Remarks Prepared for Delivery by
The Honorable Elaine L. Chao
Secretary, U.S. Department of Transportation
FHWA Fall Business Meeting
Wednesday, Sept 13, 2017
Thank you, Brandye [Hendrickson – Acting FHWA Administrator], for that warm introduction. And thank you Butch [Waidelich] for being our emcee today. Let me also acknowledge Mala Krishnamoorti Parker, who just joined FHWA as Associate Administrator for Policy and External Affairs.
Let me begin by thanking you for the great work you are doing in helping our country recover from Hurricane Harvey and Hurricane Irma, and in making sure our colleagues who live in these areas safe. I visited Texas with Vice President Pence, the Secretary of Energy, the Secretary of Labor, the Acting Secretary of Home Land Security and Governor Abbott, who is just amazing. The devastation we witnessed brought us to tears!
I was so proud to be wearing a DOT jacket, because of everything you and your colleagues are doing. It will take time for Texas, Florida and the other impacted regions to recover. But you will always remember your role in helping to repair and rebuild these wonderful areas of our country. So thank you again!
Today, I’m so pleased to have this opportunity to meet with FHWA’s senior career leadership. With a history that goes back more than 120 years, the Federal Highway Administration and its predecessors have played a key role in our country’s economic and continental development. The railroads may have been the first to unite the coasts. But it was the interstate highway system that gave ordinary Americans access to the whole country. In fact, the term “the open road” has come to epitomize freedom itself. So you are the guardians of a cherished heritage.
Last week, the President nominated Paul Trombino to be the next Federal Highway Administrator. Many of you know him, or know of him, from his time as the director of the Iowa DOT. He has a great reputation within the DOT community, and will be a great addition to the team.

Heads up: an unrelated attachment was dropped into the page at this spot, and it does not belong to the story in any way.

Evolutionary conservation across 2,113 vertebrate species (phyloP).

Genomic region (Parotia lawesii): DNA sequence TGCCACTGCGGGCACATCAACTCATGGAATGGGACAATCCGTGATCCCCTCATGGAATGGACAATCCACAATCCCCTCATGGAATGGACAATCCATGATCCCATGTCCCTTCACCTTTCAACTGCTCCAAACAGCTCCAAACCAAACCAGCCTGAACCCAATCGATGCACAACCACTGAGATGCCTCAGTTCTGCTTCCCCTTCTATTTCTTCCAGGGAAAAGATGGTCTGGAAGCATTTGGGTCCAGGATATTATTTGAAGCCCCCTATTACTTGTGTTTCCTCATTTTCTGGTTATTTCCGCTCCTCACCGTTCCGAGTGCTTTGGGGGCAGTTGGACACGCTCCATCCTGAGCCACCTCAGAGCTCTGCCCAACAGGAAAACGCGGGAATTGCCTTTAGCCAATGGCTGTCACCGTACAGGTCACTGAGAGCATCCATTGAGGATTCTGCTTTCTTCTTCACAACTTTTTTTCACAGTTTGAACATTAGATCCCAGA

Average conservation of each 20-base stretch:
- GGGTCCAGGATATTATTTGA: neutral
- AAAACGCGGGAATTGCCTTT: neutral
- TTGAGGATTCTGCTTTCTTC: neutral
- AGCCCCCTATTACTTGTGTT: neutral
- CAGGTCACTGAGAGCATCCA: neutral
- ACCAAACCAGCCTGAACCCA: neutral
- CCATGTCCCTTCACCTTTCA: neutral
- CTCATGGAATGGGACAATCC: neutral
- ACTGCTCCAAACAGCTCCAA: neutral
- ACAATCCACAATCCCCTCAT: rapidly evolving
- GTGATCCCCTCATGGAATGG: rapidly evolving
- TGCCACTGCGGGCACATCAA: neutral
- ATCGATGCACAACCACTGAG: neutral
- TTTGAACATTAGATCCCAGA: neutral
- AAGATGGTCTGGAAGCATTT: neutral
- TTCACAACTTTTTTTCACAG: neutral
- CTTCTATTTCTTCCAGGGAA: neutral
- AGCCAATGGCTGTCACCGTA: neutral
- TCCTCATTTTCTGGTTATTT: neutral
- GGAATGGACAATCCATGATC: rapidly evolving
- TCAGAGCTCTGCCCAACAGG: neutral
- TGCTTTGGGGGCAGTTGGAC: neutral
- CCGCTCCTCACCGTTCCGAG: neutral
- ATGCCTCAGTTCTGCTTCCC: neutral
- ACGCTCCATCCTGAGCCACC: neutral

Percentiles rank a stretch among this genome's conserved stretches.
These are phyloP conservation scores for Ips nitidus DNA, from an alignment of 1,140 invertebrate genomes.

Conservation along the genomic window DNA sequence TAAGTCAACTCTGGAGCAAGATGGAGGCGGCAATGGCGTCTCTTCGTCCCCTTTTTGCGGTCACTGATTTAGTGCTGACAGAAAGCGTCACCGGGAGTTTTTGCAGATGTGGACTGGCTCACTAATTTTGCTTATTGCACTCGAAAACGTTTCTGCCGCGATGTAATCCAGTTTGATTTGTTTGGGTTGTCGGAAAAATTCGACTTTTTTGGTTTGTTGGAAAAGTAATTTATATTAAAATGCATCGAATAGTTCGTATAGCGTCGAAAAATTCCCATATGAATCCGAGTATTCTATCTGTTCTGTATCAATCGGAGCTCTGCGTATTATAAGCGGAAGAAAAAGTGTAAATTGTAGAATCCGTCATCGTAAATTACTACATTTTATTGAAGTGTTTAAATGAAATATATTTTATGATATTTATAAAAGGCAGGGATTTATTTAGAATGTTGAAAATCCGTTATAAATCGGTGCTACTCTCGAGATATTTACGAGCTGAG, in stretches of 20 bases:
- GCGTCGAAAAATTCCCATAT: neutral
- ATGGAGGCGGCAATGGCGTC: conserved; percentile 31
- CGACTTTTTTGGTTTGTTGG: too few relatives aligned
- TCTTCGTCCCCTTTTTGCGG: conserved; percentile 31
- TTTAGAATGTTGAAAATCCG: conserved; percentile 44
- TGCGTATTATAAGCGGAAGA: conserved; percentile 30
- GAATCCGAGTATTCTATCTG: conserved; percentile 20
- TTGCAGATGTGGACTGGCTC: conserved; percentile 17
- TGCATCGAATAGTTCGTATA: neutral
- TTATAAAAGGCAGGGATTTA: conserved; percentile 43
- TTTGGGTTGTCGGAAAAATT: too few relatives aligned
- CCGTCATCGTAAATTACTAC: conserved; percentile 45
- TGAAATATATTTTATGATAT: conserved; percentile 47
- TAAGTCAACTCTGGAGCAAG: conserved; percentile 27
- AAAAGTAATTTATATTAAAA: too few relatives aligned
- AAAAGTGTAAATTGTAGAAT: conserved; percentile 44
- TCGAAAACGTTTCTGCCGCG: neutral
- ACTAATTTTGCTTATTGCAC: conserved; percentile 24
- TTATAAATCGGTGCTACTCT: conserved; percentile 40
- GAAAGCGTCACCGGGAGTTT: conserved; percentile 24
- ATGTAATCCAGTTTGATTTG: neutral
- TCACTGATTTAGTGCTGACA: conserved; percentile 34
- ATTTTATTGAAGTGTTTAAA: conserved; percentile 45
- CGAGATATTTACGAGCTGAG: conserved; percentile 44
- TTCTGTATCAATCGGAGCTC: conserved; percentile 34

In 1992, the government declared the Interstate Highway System completed. But this marked a new phase of your mission, not the end. With the 21st century upon us, innovative new technologies are emerging that will transform the way we travel, work and trade. Just as the bicycle craze of the 1890s created the demand for new and better roads, automated technologies will create the demand for better, more modern infrastructure. Maintenance and modernization will be key drivers of your mission in the 21st century.
They will not only help us improve the efficiency of America’s road system, but improve its safety, as well. Our shared goal of a safer system is a top priority. New technologies offer hope we will be able to reduce the annual roadway fatality figures significantly in the years to come. Because, as you know so well, the majority of crashes on our roads are caused by driver error. And one of the most prevalent issues is cell phone use—especially, texting and driving. Also drinking and driving, and speeding. The list goes on and on.
New technologies offer real potential to improve safety on our roads.
Just yesterday I announced a new framework to encourage the safe testing and deployment of Autonomous Driving Systems. This new technology can help drivers avoid crashes, reduce the time spent commuting, and allow millions – including the elderly and people with disabilities – to gain access to the freedom of the open road. And it could help reduce highway fatalities and injuries significantly. But it is also critical to address legitimate public concerns about the safety, security and privacy of this technology. And as you may know, a recent survey by the American Automobile Association found that 78 percent of US drivers reported feeling afraid to ride in a self-driving vehicle. Only 19 percent said they would trust the vehicle, and 4 percent said they were unsure. So there is still a lot of work to do to gain public acceptance.